Section II: A social relational network perspective

  1. Top of page
  2. Abstract
  3. Introduction
  4. Section II: A social relational network perspective
  5. Section III: Potential benefits of applying a social relational network perspective
  6. Section IV: Conclusion
  7. Acknowledgments
  8. References
  9. Supporting Information

Consideration of the social connectivity associated with MPAs and MPA networks has only recently emerged (Christie et al. 2009; Lowry et al. 2009; Pietri et al. 2009; Bustamante & Vanzella-Khouri 2011; Green et al. 2011; Horigue et al. 2012). Most assessments are largely anecdotal or reflect a “binary metaphorical approach” (i.e., the network is either present or absent) (see Bodin et al. 2011), with the exception of a few empirical studies (e.g., Pietri et al. 2009; Horigue et al. 2012; Cohen et al. 2012) (Table 1). We believe it is imperative to move beyond a binary view of social networks and thus offer concepts and tools to help with our understanding of the establishment and governance of MPAs and MPA networks. Adoption of a structurally explicit, social relational network perspective is an important contribution to this challenge.

Table 1. Conceptualizing social networksa
Network approachCharacteristicsSelected examples from MPA literature
  1. a

    General organizing typology adapted from Bodin et al. (2011).

Binary metaphorical approach
  • Considers social networks as an unspecified binary variable (i.e., the network is or is not present; Bodin et al. 2011).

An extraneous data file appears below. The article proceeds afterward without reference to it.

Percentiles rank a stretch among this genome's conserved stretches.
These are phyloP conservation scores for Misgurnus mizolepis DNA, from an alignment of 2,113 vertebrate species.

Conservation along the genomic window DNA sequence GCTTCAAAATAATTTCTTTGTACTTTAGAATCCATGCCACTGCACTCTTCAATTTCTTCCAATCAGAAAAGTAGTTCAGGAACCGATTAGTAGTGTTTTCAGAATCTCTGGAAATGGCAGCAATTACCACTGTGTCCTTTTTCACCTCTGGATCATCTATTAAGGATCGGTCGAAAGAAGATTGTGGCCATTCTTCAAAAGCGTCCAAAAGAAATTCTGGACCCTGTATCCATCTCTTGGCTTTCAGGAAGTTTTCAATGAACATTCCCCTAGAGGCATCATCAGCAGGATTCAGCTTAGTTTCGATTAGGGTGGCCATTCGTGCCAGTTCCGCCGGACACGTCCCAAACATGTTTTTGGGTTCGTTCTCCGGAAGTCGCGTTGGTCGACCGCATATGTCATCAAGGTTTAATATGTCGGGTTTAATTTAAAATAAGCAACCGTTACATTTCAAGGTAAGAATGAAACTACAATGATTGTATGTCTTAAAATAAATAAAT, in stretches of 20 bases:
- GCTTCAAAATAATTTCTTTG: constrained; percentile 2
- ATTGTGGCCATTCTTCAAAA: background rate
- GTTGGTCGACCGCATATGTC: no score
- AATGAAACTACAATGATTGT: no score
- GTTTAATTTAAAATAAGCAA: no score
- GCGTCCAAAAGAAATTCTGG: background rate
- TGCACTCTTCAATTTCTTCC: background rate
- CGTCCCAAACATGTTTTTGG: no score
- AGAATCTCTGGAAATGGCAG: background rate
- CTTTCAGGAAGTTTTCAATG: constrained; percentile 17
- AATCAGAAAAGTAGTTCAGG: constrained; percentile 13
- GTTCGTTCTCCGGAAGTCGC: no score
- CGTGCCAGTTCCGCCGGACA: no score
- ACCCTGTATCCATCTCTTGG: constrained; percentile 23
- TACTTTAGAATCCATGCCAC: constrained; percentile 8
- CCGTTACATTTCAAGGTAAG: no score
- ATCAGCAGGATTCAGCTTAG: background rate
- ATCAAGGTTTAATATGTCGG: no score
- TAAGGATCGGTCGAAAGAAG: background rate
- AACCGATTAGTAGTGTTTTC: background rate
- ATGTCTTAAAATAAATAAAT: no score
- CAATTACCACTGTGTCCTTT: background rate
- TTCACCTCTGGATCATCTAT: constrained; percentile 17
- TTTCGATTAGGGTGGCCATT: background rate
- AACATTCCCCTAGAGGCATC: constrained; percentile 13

• No consideration of the internal structural characteristics (e.g., positionalilty, structure) or of actual ties between actors (Bodin et al. 2011).
  • Actors considered to be either socially connected or socially detached.
  • Lowry et al. (2009) note that “[i]n order to enhance the administration and management of ecological networks, social networks are being formed through communication and sharing of results and coordination among institutions” (p. 276). Although a rationale is provided with regards to the role of the social networks, they are considered to be either present or absent with no reference to specific ties between actors and MPAs.
  • Bustamante and Vanzella-Khouri (2011) note that “[s]ocial MPA networks can be formed to facilitate learning, coordination and optimization of resources” (p. 90) as was the case with the establishment of the Caribbean Marine Protected Area Management Network and Forum (CaMPAM). However, social connectivity is considered present or absent.